The album starts off strong with “The Feel,” produced by longtime Little Brother collaborator Khrysis. Over a pensive piano sample, Pooh and Phonte immediately show that they haven’t missed a step. Phonte contemplates the group’s origins, rapping, “The lost days of my hazy youth, where I paid my dues / And my n****s used to raise the roof / And move units outside of state on some real independent shit / Straight out the trunk like Rae Carruth.” He then likens Little Brother’s reunion to “flexing on an old bike I never forgot how to ride.”
As a whole, May The Lord Watch is a deeply introspective album. Pooh and Phonte dedicate a good chunk of it to explaining their drive to create. They use “Right On Time,” produced by Nottz, to explain their work ethic to grind and push through whatever issues they may face in life. Meanwhile, on the Focus-produced “Good Morning Sunshine,” the pair explain how seeing the sun each morning motivates them to accomplish their goals. “I was taught, men, they really supposed to have no feelings,” Big Pooh raps. “But Lil' Wayne said I shouldn't have no ceilings.”
“Black Magic (Make It Better),” the album’s first single, is one of the few tracks where Little Brother delivers a straight lyrical track. Phonte and Pooh trade a pair of verses over the lush Focus-produced track, with Pooh professing disdain for emcees who brag but can’t back it up, rapping, “These new n****s do a whole lotta back slapping / See you win without they help, then they golf clapping / No applause in my trophy hall / I'm still focused on the goal and not what's hangin’ on the walls.” Phonte also comes extra sharp, vowing to “drop facts over hot wax like Odelay / The killer type on a Thriller night like Ola Ray.”
One of the album’s best songs is “Sittin’ Alone,” produced by Nottz and Phonte, which captures the feelings that go along with living the washed life, or, rather, being too old to go out to the club. First Big Pooh reflects on being bored at home on a weekend, ending up living a little vicariously through his friends on social media, conceding that he misses being on the scene. Phonte then raps about an ill-fated trip to a club as a celebration with his homie, learning to never be fooled by a flier with “eight different color type-faces written on it” and why “after 35, the club’s a different kinda torment.” After deciding he’d rather be watching Flip or Flop, he reminds his fellow washed residents not to fall for Fyre Fest tactics and “before you hang with anybody 25 or less, stay your ass at home and keep it low.”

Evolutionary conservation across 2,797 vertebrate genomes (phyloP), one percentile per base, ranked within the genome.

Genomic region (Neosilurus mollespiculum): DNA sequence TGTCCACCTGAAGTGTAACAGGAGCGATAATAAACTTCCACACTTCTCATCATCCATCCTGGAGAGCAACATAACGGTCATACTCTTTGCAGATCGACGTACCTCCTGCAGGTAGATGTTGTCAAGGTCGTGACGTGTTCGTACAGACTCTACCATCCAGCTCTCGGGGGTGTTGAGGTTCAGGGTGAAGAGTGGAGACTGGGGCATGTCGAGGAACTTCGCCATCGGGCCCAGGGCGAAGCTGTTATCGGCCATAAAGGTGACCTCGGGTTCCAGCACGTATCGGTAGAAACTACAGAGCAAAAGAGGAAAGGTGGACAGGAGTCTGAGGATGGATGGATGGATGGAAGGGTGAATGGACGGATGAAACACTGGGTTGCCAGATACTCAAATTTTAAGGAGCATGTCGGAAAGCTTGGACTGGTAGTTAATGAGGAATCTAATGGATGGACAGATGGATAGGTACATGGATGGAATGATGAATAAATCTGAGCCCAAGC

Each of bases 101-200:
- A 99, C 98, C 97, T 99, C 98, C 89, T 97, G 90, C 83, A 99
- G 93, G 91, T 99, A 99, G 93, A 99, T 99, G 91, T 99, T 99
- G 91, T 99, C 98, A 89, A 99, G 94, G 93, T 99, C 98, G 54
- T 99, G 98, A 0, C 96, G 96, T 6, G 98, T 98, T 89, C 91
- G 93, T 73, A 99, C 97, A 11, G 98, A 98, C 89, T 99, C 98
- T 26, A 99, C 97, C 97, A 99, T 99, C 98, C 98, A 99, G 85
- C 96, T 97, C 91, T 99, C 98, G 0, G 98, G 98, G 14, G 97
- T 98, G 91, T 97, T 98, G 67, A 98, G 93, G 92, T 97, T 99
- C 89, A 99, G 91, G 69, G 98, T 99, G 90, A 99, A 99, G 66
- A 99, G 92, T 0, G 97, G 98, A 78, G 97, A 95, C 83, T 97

Black Milk crafts the soulful, thoughtful track for “Picture This,” which showcases the pair at its meditative best, reminiscing about the process of chasing their dreams to get to this point in their career. While Pooh describes his growing love for hip-hop during his childhood and teens, Phonte describes the “Soundbombing for the downtrodden” that he went through, and how he emerged from these trials stronger than before. They end the album with “Work Through Me,” a final battle rap track where Phonte and Pooh pass the mic back and forth like seasoned vets, feeding off of each other’s energy over a bouncy track by Blaaq Gold and Focus. Both demonstrate their dopeness, but Phonte shines again, rapping, “I spit royalty ’cause there's no loyalty / You n****s ride with everybody, rap game Uber pool.”
At 37 minutes, May The Lord Watch is a fairly short album, but it feels complete. Pooh and Phonte make a definitive statement about what brought them back and why they still have a lot to say. Whether or not this is the first step in another act of the pair’s career as a group, or this is just a one-off demonstration of some primo fan service, I’m certainly glad Little Brother decided to share another album. Though I must say, this project feels so natural and right, that I already want more.
Notable Tracks: "Black Magic (Make It Better)" | “Picture This” | "Sittin’ Alone" | “The Feel”